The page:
In June, the Trinity Health Foundation of East Tennessee allocated a $15,000 grant to the Helen Ross McNabb Foundation to research embedding, or integrating, behavioral health medical professi
onals into East Tennessee emergency rooms.
Behavioral health services in emergency departments have been identified as a need locally and nationally. According to the Agency for Healthcare Research and Quality, one of every eight emergency room visits consists of a mental health and/or a substance use condition.
“This grant will allow the Helen Ross McNabb Center to further understand how to best care for psychiatric patients in an emergency room setting,” said Jerry Vagnier, Helen Ross McNabb Center’s president and CEO. “It is imperative we, as health care providers, are knowledgeable on the greatest way to provide treatment to our clients, as a large percentage of the population is affected by mental illness.”
Trinity was founded as a supporting organization of the East Tennessee Foundation. Its mission is to understand the key health needs of the community while supporting collaboration through project grants to nonprofit organizations in our region. Trinity annually seeks Requests for Proposals from regional nonprofits.
The grant is for Phase l of Trinity Health Foundation’s grant cycle. Trinity awards nine to 15 Phase I Planning Grants ranging from $5,000-$15,000. The Phase l Grants allow recipients to further research around the ideas submitted, define specific milestones for project implementation and create a detailed budget for the Phase ll Grant proposal.
The grant will allow the Helen Ross McNabb Center to visit one of the nation’s leading psychiatric emergency departments, Connections Urgent Psychiatric Care Center (UPC) in Phoenix, Arizona, with representatives from East Tennessee Children’s Hospital and the University of Tennessee Medical Center. On the research trip to Phoenix, the team will determine the best practices to implement specialized psychiatric care in East Tennessee emergency departments.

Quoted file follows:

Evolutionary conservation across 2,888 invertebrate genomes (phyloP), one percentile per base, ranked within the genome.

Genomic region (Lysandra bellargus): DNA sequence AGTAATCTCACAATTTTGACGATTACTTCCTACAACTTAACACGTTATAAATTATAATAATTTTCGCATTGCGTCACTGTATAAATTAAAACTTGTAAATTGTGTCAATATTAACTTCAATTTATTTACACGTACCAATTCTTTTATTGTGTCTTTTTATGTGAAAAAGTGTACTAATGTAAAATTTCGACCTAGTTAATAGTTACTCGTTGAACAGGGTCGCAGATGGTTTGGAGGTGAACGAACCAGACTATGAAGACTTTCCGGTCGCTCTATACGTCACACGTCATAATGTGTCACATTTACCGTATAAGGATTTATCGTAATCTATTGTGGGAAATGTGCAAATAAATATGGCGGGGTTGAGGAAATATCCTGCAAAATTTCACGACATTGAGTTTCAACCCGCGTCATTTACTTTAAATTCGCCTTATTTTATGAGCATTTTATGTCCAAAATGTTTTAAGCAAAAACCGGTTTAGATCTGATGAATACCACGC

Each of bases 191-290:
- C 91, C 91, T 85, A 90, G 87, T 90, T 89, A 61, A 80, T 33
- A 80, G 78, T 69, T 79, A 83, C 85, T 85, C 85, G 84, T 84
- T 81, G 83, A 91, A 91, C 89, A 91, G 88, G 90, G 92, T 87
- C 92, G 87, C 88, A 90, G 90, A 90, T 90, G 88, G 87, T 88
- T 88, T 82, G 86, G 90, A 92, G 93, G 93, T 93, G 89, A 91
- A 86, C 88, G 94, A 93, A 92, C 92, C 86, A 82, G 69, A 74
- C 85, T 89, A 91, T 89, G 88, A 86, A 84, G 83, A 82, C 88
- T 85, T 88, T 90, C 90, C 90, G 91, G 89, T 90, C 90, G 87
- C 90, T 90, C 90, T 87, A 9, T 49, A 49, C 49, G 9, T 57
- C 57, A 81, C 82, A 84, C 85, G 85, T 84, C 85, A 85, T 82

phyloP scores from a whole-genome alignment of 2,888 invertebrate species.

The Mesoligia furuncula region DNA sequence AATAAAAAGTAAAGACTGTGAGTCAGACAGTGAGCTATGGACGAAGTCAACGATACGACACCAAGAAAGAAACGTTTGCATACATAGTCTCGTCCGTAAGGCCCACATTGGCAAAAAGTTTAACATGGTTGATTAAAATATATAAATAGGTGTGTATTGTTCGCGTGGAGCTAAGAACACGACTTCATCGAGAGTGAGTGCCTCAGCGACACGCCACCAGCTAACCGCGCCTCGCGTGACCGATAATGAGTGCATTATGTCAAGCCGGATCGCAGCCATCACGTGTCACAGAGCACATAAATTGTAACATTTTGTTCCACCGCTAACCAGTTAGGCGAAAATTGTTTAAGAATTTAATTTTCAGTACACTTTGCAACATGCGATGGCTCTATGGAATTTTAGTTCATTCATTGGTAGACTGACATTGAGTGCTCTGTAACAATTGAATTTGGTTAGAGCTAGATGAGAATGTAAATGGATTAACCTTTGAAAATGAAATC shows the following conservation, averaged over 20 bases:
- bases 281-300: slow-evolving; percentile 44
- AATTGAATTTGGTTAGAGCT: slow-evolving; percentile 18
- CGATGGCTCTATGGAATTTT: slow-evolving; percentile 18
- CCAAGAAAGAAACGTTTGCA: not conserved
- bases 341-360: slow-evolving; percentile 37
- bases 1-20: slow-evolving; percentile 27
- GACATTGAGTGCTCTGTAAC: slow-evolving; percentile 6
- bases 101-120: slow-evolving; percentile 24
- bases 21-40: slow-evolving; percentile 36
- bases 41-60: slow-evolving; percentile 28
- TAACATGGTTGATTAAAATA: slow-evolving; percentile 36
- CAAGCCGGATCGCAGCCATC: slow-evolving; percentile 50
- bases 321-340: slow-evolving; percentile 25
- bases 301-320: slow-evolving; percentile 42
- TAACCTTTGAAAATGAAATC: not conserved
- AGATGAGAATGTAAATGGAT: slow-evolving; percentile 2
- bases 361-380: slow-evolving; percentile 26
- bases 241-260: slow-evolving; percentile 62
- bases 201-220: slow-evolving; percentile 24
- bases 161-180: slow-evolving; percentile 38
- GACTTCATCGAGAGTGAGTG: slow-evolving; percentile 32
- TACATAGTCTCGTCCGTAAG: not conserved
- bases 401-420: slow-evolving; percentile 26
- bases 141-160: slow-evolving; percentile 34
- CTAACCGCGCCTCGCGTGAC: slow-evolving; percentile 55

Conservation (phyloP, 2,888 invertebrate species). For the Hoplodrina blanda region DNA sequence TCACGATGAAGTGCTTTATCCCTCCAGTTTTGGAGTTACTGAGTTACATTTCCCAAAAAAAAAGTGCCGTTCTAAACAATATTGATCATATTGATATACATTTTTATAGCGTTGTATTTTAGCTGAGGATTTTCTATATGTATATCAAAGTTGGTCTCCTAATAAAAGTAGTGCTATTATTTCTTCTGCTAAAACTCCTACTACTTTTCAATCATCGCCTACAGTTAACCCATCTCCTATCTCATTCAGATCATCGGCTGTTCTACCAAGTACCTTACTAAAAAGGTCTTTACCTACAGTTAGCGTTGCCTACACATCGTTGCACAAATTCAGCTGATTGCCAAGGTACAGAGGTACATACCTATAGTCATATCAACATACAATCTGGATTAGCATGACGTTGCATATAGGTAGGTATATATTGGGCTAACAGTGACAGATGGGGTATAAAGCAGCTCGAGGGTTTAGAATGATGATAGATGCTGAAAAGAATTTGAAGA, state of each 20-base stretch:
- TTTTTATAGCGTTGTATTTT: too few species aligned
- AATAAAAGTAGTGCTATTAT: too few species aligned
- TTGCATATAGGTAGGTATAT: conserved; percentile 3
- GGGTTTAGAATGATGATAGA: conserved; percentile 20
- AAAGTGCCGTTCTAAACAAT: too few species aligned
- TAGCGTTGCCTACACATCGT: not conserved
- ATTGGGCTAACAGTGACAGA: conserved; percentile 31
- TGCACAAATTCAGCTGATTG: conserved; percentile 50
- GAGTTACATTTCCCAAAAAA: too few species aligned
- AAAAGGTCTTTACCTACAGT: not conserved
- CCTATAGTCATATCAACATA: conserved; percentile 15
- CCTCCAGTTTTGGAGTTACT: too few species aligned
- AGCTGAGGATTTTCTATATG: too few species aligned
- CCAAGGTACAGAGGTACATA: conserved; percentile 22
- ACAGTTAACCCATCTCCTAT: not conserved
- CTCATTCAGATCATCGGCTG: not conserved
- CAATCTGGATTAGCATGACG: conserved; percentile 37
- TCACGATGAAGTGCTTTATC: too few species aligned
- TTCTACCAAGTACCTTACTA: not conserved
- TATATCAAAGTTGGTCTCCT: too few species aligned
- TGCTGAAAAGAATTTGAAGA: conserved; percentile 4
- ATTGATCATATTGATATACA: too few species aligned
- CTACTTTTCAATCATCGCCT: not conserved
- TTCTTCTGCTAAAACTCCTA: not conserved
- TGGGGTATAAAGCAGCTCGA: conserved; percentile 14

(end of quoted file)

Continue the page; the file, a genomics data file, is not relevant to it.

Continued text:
Connections UPC serves patients who need immediate psychiatric care. UPC addresses the issues of waiting hours at the emergency room or waiting weeks to get an appointment with a psychiatrist. It provides same-day access to psychiatric evaluation, medication management and social work services. With UPC’s care model, patients can see a doctor and a social worker in two hours on average.
For patients in need of more intensive treatment and stabilization in a safe and secure environment, UPC has an observation unit. The average length of stay in this unit is about 24 hours. After an overnight stay, most patients (60-70 percent) are stable and able to return home. UPC also has a short-term inpatient unit for people who need additional days of treatment. The average length of inpatient stay is three to five days. For patients needing longer-term care, UPC arranges transfer to a psychiatric hospital.
“Our goal is to make emergency healthcare services more accessible for those who need psychiatric care and implement policies that support the patients,” said Leann Hilliard, Helen Ross McNabb Center’s regional clinical vice president. “Poor understanding of mental health often leaves those who need health care waiting longer for treatment than other patients and receiving inadequate care. We want to change that.”
Trinity’s Phase I Grant is the first step for the Center and East Tennessee hospitals to meet identified behavioral health service needs in emergency rooms in the community.